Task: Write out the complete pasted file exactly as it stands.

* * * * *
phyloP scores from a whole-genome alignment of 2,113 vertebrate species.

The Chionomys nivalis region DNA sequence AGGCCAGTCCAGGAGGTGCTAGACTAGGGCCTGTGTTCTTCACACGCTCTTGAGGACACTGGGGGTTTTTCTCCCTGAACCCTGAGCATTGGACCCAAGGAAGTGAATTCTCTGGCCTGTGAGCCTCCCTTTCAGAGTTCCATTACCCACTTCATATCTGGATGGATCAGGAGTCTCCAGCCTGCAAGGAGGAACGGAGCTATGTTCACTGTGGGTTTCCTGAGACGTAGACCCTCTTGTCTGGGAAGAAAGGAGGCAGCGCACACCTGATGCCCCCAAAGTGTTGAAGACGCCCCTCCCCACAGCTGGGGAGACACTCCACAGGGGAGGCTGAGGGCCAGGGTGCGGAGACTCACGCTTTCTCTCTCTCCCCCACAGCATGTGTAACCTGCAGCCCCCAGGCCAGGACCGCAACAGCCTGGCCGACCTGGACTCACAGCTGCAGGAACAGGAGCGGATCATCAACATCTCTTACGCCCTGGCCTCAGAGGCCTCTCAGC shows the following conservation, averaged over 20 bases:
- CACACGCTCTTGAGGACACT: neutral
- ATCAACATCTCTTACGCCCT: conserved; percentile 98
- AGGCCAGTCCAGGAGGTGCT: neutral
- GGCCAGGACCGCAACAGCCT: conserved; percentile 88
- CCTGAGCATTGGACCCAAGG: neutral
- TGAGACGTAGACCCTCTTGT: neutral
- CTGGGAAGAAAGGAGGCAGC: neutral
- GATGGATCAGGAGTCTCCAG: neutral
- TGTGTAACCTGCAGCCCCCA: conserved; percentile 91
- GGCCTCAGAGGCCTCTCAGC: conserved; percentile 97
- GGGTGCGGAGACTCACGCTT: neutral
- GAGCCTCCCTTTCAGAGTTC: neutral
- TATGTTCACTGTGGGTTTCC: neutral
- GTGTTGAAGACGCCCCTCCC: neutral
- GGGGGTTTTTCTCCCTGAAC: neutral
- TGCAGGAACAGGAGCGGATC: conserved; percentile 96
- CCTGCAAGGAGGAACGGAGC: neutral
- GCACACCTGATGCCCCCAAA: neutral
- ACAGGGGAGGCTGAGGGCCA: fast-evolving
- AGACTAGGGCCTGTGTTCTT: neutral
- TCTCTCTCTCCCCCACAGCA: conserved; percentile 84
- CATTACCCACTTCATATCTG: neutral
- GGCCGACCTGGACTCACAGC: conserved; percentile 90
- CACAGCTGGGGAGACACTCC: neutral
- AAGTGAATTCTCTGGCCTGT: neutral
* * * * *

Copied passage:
phyloP scores from a whole-genome alignment of 2,113 vertebrate species.

The Chionomys nivalis region DNA sequence AGGCCAGTCCAGGAGGTGCTAGACTAGGGCCTGTGTTCTTCACACGCTCTTGAGGACACTGGGGGTTTTTCTCCCTGAACCCTGAGCATTGGACCCAAGGAAGTGAATTCTCTGGCCTGTGAGCCTCCCTTTCAGAGTTCCATTACCCACTTCATATCTGGATGGATCAGGAGTCTCCAGCCTGCAAGGAGGAACGGAGCTATGTTCACTGTGGGTTTCCTGAGACGTAGACCCTCTTGTCTGGGAAGAAAGGAGGCAGCGCACACCTGATGCCCCCAAAGTGTTGAAGACGCCCCTCCCCACAGCTGGGGAGACACTCCACAGGGGAGGCTGAGGGCCAGGGTGCGGAGACTCACGCTTTCTCTCTCTCCCCCACAGCATGTGTAACCTGCAGCCCCCAGGCCAGGACCGCAACAGCCTGGCCGACCTGGACTCACAGCTGCAGGAACAGGAGCGGATCATCAACATCTCTTACGCCCTGGCCTCAGAGGCCTCTCAGC shows the following conservation, averaged over 20 bases:
- CACACGCTCTTGAGGACACT: neutral
- ATCAACATCTCTTACGCCCT: conserved; percentile 98
- AGGCCAGTCCAGGAGGTGCT: neutral
- GGCCAGGACCGCAACAGCCT: conserved; percentile 88
- CCTGAGCATTGGACCCAAGG: neutral
- TGAGACGTAGACCCTCTTGT: neutral
- CTGGGAAGAAAGGAGGCAGC: neutral
- GATGGATCAGGAGTCTCCAG: neutral
- TGTGTAACCTGCAGCCCCCA: conserved; percentile 91
- GGCCTCAGAGGCCTCTCAGC: conserved; percentile 97
- GGGTGCGGAGACTCACGCTT: neutral
- GAGCCTCCCTTTCAGAGTTC: neutral
- TATGTTCACTGTGGGTTTCC: neutral
- GTGTTGAAGACGCCCCTCCC: neutral
- GGGGGTTTTTCTCCCTGAAC: neutral
- TGCAGGAACAGGAGCGGATC: conserved; percentile 96
- CCTGCAAGGAGGAACGGAGC: neutral
- GCACACCTGATGCCCCCAAA: neutral
- ACAGGGGAGGCTGAGGGCCA: fast-evolving
- AGACTAGGGCCTGTGTTCTT: neutral
- TCTCTCTCTCCCCCACAGCA: conserved; percentile 84
- CATTACCCACTTCATATCTG: neutral
- GGCCGACCTGGACTCACAGC: conserved; percentile 90
- CACAGCTGGGGAGACACTCC: neutral
- AAGTGAATTCTCTGGCCTGT: neutral